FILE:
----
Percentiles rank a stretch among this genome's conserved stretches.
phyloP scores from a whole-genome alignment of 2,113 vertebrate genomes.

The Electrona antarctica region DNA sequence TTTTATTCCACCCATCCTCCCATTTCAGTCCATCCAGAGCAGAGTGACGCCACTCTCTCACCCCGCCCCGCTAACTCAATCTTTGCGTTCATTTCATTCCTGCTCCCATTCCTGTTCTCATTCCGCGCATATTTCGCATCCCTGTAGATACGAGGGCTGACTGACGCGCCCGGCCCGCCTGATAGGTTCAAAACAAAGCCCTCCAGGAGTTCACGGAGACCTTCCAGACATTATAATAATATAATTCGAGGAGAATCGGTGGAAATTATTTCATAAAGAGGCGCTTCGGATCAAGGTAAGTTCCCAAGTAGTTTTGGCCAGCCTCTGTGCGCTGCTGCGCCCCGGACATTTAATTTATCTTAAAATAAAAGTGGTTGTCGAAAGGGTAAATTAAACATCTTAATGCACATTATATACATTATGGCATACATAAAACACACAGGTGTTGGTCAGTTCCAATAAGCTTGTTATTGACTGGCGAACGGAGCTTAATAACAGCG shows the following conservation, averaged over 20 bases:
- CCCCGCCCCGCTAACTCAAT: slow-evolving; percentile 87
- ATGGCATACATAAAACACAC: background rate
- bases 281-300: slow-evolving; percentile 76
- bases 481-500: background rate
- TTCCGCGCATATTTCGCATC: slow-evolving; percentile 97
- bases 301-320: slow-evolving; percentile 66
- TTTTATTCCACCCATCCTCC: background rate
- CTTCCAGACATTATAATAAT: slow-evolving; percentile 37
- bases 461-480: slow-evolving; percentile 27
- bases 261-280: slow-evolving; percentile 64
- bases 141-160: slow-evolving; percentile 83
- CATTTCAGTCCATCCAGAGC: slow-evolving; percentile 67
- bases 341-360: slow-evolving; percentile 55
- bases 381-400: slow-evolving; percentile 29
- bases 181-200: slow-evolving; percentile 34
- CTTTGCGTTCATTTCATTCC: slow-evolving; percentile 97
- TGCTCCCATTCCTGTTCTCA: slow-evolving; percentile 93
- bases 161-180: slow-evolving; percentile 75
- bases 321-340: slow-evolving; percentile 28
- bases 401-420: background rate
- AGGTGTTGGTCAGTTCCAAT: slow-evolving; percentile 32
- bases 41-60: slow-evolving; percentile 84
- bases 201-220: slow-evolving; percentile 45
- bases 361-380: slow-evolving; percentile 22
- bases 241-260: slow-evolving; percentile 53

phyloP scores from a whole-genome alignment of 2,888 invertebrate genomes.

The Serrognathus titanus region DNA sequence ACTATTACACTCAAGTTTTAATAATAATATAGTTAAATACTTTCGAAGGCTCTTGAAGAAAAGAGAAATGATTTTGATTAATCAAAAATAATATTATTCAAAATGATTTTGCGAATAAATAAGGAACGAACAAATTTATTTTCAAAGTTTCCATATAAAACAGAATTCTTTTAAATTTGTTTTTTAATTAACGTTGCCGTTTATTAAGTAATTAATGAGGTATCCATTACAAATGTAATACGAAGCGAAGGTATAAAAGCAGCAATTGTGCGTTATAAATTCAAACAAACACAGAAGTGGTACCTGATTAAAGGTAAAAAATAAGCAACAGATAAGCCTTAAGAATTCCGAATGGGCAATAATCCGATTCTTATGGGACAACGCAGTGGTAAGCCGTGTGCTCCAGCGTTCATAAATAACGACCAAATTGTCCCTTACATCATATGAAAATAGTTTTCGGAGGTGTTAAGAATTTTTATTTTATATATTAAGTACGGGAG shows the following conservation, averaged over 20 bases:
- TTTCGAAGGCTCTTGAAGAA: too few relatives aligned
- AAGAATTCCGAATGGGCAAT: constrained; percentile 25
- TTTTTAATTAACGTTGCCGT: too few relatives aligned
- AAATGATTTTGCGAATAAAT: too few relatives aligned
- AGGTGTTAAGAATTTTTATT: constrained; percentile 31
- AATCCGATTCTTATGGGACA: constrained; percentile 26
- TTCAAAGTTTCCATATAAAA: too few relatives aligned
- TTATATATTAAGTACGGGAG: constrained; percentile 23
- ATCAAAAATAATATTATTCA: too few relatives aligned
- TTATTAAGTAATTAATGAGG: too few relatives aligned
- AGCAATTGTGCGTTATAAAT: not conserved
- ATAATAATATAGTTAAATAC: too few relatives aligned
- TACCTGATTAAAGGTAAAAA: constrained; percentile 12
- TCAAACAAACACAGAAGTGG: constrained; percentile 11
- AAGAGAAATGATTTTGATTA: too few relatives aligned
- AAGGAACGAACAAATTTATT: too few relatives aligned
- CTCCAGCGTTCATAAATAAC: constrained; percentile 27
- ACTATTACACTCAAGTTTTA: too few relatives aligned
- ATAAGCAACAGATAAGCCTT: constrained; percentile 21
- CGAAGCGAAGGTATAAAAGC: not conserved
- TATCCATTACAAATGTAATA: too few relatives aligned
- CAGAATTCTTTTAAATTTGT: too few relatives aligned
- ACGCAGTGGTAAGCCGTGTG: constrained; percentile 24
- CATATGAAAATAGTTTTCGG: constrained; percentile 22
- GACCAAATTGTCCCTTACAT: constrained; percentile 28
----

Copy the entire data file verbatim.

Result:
Percentiles rank a stretch among this genome's conserved stretches.
phyloP scores from a whole-genome alignment of 2,113 vertebrate genomes.

The Electrona antarctica region DNA sequence TTTTATTCCACCCATCCTCCCATTTCAGTCCATCCAGAGCAGAGTGACGCCACTCTCTCACCCCGCCCCGCTAACTCAATCTTTGCGTTCATTTCATTCCTGCTCCCATTCCTGTTCTCATTCCGCGCATATTTCGCATCCCTGTAGATACGAGGGCTGACTGACGCGCCCGGCCCGCCTGATAGGTTCAAAACAAAGCCCTCCAGGAGTTCACGGAGACCTTCCAGACATTATAATAATATAATTCGAGGAGAATCGGTGGAAATTATTTCATAAAGAGGCGCTTCGGATCAAGGTAAGTTCCCAAGTAGTTTTGGCCAGCCTCTGTGCGCTGCTGCGCCCCGGACATTTAATTTATCTTAAAATAAAAGTGGTTGTCGAAAGGGTAAATTAAACATCTTAATGCACATTATATACATTATGGCATACATAAAACACACAGGTGTTGGTCAGTTCCAATAAGCTTGTTATTGACTGGCGAACGGAGCTTAATAACAGCG shows the following conservation, averaged over 20 bases:
- CCCCGCCCCGCTAACTCAAT: slow-evolving; percentile 87
- ATGGCATACATAAAACACAC: background rate
- bases 281-300: slow-evolving; percentile 76
- bases 481-500: background rate
- TTCCGCGCATATTTCGCATC: slow-evolving; percentile 97
- bases 301-320: slow-evolving; percentile 66
- TTTTATTCCACCCATCCTCC: background rate
- CTTCCAGACATTATAATAAT: slow-evolving; percentile 37
- bases 461-480: slow-evolving; percentile 27
- bases 261-280: slow-evolving; percentile 64
- bases 141-160: slow-evolving; percentile 83
- CATTTCAGTCCATCCAGAGC: slow-evolving; percentile 67
- bases 341-360: slow-evolving; percentile 55
- bases 381-400: slow-evolving; percentile 29
- bases 181-200: slow-evolving; percentile 34
- CTTTGCGTTCATTTCATTCC: slow-evolving; percentile 97
- TGCTCCCATTCCTGTTCTCA: slow-evolving; percentile 93
- bases 161-180: slow-evolving; percentile 75
- bases 321-340: slow-evolving; percentile 28
- bases 401-420: background rate
- AGGTGTTGGTCAGTTCCAAT: slow-evolving; percentile 32
- bases 41-60: slow-evolving; percentile 84
- bases 201-220: slow-evolving; percentile 45
- bases 361-380: slow-evolving; percentile 22
- bases 241-260: slow-evolving; percentile 53

phyloP scores from a whole-genome alignment of 2,888 invertebrate genomes.

The Serrognathus titanus region DNA sequence ACTATTACACTCAAGTTTTAATAATAATATAGTTAAATACTTTCGAAGGCTCTTGAAGAAAAGAGAAATGATTTTGATTAATCAAAAATAATATTATTCAAAATGATTTTGCGAATAAATAAGGAACGAACAAATTTATTTTCAAAGTTTCCATATAAAACAGAATTCTTTTAAATTTGTTTTTTAATTAACGTTGCCGTTTATTAAGTAATTAATGAGGTATCCATTACAAATGTAATACGAAGCGAAGGTATAAAAGCAGCAATTGTGCGTTATAAATTCAAACAAACACAGAAGTGGTACCTGATTAAAGGTAAAAAATAAGCAACAGATAAGCCTTAAGAATTCCGAATGGGCAATAATCCGATTCTTATGGGACAACGCAGTGGTAAGCCGTGTGCTCCAGCGTTCATAAATAACGACCAAATTGTCCCTTACATCATATGAAAATAGTTTTCGGAGGTGTTAAGAATTTTTATTTTATATATTAAGTACGGGAG shows the following conservation, averaged over 20 bases:
- TTTCGAAGGCTCTTGAAGAA: too few relatives aligned
- AAGAATTCCGAATGGGCAAT: constrained; percentile 25
- TTTTTAATTAACGTTGCCGT: too few relatives aligned
- AAATGATTTTGCGAATAAAT: too few relatives aligned
- AGGTGTTAAGAATTTTTATT: constrained; percentile 31
- AATCCGATTCTTATGGGACA: constrained; percentile 26
- TTCAAAGTTTCCATATAAAA: too few relatives aligned
- TTATATATTAAGTACGGGAG: constrained; percentile 23
- ATCAAAAATAATATTATTCA: too few relatives aligned
- TTATTAAGTAATTAATGAGG: too few relatives aligned
- AGCAATTGTGCGTTATAAAT: not conserved
- ATAATAATATAGTTAAATAC: too few relatives aligned
- TACCTGATTAAAGGTAAAAA: constrained; percentile 12
- TCAAACAAACACAGAAGTGG: constrained; percentile 11
- AAGAGAAATGATTTTGATTA: too few relatives aligned
- AAGGAACGAACAAATTTATT: too few relatives aligned
- CTCCAGCGTTCATAAATAAC: constrained; percentile 27
- ACTATTACACTCAAGTTTTA: too few relatives aligned
- ATAAGCAACAGATAAGCCTT: constrained; percentile 21
- CGAAGCGAAGGTATAAAAGC: not conserved
- TATCCATTACAAATGTAATA: too few relatives aligned
- CAGAATTCTTTTAAATTTGT: too few relatives aligned
- ACGCAGTGGTAAGCCGTGTG: constrained; percentile 24
- CATATGAAAATAGTTTTCGG: constrained; percentile 22
- GACCAAATTGTCCCTTACAT: constrained; percentile 28